Posted: May 27, 2015 9:49 AM EST Updated: Aug 19, 2015 10:06 AM EST

Deceased veterans were honored in a familiar way near the conclusion of Friday’s Memorial Day service at the Illinois Veterans Home.

A seven-member American Legion honor guard fired a rifle salute while retired educator Beth Young played “Taps” on her bugle.

In some parts of the U.S., it’s becoming uncommon to see a real person playing “Taps” — the somber, 24-note musical arrangement that serves as a final farewell to veterans. Because of a national shortage of buglers, some military organizations have begun relying on recorded versions of Taps instead of having an actual person play the melody.

Young doesn’t like to see this trend emerging. She believes veterans deserve to have the real thing.

“That’s why I do it,” she said. “I do it basically to honor my dad and everybody else who served their country.”

Young’s father, the late E.C. Young, was a World War II veteran and longtime American Legion commander in Meredosia and Barry. As a teenager, Young would occasionally help her father if he needed someone to play Taps at a funeral or other event.

Then Young got busy with other things. She stopped playing Taps until she was 56 — around the time she was retiring from a 33-year career with the Quincy School District, where she worked as a teacher, librarian and Quiz Bowl coach. That’s when she agreed to begin helping American Legion Post 37 with bugling duties. She’s been at it since.

Young plays “Taps” about 80 times a year, mainly at funerals. She also plays at other events, such as the dedication of the Sept. 11 memorial at City Hall and the recent Quincy event commemorating the 150th anniversary of Abraham Lincoln’s death.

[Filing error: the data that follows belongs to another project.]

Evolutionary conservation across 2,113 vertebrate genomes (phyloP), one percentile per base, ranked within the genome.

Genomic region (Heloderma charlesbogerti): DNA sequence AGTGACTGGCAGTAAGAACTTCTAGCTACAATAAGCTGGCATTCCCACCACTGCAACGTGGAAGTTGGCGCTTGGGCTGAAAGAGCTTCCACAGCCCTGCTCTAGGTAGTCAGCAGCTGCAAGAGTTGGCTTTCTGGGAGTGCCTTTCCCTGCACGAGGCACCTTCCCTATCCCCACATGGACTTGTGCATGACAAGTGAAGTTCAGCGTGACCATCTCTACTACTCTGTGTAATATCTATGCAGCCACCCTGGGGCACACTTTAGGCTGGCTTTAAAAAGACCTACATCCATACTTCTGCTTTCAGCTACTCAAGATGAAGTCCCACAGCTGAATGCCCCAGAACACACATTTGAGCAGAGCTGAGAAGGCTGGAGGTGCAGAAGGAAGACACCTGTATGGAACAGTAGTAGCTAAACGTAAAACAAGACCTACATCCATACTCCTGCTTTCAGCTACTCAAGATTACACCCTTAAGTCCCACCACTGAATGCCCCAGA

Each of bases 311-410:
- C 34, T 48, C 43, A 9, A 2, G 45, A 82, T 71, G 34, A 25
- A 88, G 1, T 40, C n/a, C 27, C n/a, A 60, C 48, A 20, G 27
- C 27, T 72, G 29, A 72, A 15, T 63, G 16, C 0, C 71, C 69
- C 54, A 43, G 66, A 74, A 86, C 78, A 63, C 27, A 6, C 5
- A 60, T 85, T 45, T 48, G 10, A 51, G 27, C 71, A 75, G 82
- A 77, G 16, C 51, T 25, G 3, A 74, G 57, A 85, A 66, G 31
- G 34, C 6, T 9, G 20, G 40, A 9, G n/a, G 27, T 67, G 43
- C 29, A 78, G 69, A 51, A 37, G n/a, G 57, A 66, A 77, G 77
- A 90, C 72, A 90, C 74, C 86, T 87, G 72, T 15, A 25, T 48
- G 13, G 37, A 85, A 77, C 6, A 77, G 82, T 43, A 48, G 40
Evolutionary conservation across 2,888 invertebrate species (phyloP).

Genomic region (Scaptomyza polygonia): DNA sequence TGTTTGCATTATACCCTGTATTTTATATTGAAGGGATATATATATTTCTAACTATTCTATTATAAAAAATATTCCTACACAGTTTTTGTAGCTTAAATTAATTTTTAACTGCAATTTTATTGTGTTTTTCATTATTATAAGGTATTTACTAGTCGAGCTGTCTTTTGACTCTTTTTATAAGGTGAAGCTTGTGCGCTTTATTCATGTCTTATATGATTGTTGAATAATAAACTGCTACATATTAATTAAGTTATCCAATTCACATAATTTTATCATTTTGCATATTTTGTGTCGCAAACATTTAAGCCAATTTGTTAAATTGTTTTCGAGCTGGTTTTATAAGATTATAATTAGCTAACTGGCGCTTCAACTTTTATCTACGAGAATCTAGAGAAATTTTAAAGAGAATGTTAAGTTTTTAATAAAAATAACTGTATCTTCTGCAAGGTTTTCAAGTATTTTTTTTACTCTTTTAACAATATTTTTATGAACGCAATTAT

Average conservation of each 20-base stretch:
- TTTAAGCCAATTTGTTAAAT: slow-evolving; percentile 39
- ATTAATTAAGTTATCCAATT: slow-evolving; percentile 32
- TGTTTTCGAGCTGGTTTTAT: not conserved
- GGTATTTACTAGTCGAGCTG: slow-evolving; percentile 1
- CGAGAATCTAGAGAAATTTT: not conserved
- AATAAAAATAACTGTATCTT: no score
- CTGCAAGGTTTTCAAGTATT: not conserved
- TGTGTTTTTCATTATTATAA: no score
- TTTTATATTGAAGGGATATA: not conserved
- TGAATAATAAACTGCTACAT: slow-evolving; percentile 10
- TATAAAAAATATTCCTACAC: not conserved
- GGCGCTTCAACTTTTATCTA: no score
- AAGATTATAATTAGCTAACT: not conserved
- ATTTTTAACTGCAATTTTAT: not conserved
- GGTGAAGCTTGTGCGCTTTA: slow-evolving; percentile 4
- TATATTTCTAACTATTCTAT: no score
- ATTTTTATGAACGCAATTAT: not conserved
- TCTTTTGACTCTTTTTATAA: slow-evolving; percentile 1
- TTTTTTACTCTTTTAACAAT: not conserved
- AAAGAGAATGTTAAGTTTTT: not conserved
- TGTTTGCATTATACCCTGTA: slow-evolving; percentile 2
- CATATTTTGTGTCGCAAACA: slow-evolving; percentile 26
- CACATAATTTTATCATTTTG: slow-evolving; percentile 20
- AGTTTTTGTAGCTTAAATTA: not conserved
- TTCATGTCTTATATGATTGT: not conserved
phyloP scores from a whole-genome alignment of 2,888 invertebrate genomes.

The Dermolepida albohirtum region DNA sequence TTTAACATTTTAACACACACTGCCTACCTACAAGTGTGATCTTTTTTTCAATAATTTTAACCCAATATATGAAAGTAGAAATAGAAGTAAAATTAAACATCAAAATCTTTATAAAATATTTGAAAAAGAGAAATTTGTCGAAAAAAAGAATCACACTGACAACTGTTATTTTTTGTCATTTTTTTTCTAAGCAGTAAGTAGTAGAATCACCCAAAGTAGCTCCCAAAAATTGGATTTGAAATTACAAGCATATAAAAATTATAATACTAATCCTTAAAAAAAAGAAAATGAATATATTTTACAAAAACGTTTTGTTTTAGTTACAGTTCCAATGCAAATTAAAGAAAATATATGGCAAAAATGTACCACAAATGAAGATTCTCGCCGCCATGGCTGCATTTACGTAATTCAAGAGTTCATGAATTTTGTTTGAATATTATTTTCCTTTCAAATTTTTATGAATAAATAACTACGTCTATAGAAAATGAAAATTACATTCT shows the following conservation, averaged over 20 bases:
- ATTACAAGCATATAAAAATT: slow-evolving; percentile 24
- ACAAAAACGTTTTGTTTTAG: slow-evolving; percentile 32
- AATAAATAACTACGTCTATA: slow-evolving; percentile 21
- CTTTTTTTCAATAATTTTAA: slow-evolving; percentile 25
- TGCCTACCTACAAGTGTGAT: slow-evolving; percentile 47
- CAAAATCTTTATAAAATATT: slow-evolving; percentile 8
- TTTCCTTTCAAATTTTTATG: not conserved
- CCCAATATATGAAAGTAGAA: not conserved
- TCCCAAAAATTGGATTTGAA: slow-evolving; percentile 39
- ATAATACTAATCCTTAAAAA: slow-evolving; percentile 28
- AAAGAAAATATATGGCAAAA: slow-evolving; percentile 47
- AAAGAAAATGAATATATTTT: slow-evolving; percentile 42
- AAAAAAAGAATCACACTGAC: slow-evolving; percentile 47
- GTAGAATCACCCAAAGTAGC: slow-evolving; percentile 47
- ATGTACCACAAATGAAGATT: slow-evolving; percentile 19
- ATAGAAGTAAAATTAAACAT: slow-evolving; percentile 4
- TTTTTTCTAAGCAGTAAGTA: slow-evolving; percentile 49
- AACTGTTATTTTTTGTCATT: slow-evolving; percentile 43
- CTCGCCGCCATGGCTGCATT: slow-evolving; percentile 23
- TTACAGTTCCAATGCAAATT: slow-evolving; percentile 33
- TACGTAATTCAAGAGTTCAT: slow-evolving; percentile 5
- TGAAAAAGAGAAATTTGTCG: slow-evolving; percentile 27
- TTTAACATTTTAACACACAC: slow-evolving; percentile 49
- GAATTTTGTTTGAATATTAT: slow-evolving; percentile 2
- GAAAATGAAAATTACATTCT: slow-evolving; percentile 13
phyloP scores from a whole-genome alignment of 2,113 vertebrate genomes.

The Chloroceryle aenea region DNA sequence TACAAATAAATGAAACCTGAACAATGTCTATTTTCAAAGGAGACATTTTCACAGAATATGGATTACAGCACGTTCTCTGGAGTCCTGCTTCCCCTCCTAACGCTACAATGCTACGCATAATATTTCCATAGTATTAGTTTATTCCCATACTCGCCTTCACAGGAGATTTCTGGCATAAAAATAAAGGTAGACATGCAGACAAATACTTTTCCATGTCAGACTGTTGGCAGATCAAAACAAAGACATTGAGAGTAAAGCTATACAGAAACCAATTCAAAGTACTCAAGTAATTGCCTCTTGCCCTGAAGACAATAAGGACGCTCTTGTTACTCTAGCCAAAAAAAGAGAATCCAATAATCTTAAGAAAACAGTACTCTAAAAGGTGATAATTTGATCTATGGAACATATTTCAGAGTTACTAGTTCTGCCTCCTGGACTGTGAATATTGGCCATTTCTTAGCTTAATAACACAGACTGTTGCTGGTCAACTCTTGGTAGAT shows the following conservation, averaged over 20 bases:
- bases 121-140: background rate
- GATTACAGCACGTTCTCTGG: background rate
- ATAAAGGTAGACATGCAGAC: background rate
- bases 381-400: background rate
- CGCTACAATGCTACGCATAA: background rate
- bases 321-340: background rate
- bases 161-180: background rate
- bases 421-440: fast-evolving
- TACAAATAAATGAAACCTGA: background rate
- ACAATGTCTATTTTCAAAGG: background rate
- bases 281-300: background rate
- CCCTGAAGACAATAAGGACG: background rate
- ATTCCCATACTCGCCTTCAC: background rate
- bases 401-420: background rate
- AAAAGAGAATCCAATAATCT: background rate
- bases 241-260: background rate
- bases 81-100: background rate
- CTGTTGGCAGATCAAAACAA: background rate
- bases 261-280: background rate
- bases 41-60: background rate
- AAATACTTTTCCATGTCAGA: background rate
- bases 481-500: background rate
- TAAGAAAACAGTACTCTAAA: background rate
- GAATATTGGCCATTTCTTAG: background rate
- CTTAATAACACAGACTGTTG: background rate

Young said she volunteers her time because she believes it’s the right thing to do — even when she has to wait outside in unpleasant conditions.

“When the weather is really bad, I often think, ‘Well, I’m sure my dad didn’t enjoy the 100-plus-degree heat in the Philippines as he was being shot at in the 1940s, so surely I can stand here,’ ” she said.

The bugler shortage is even impacting the IVH. Nowadays, when funerals are conducted at Sunset Cemetery for veterans who lived at the home, the services routinely feature pre-recorded “Taps” played over a loudspeaker.

“It’s still a fitting way of doing it,” said Rick Gengenbacher, the IVH’s marketing director, who said the recorded version came about because of a declining number of local buglers.

“Taps is a very peaceful, calming way to end the ceremony,” he said. “It’s certainly appropriate.”

“It’s a tradition worth saving, and I would do everything in my power to help somebody learn to play ‘Taps’ or become involved,” she said.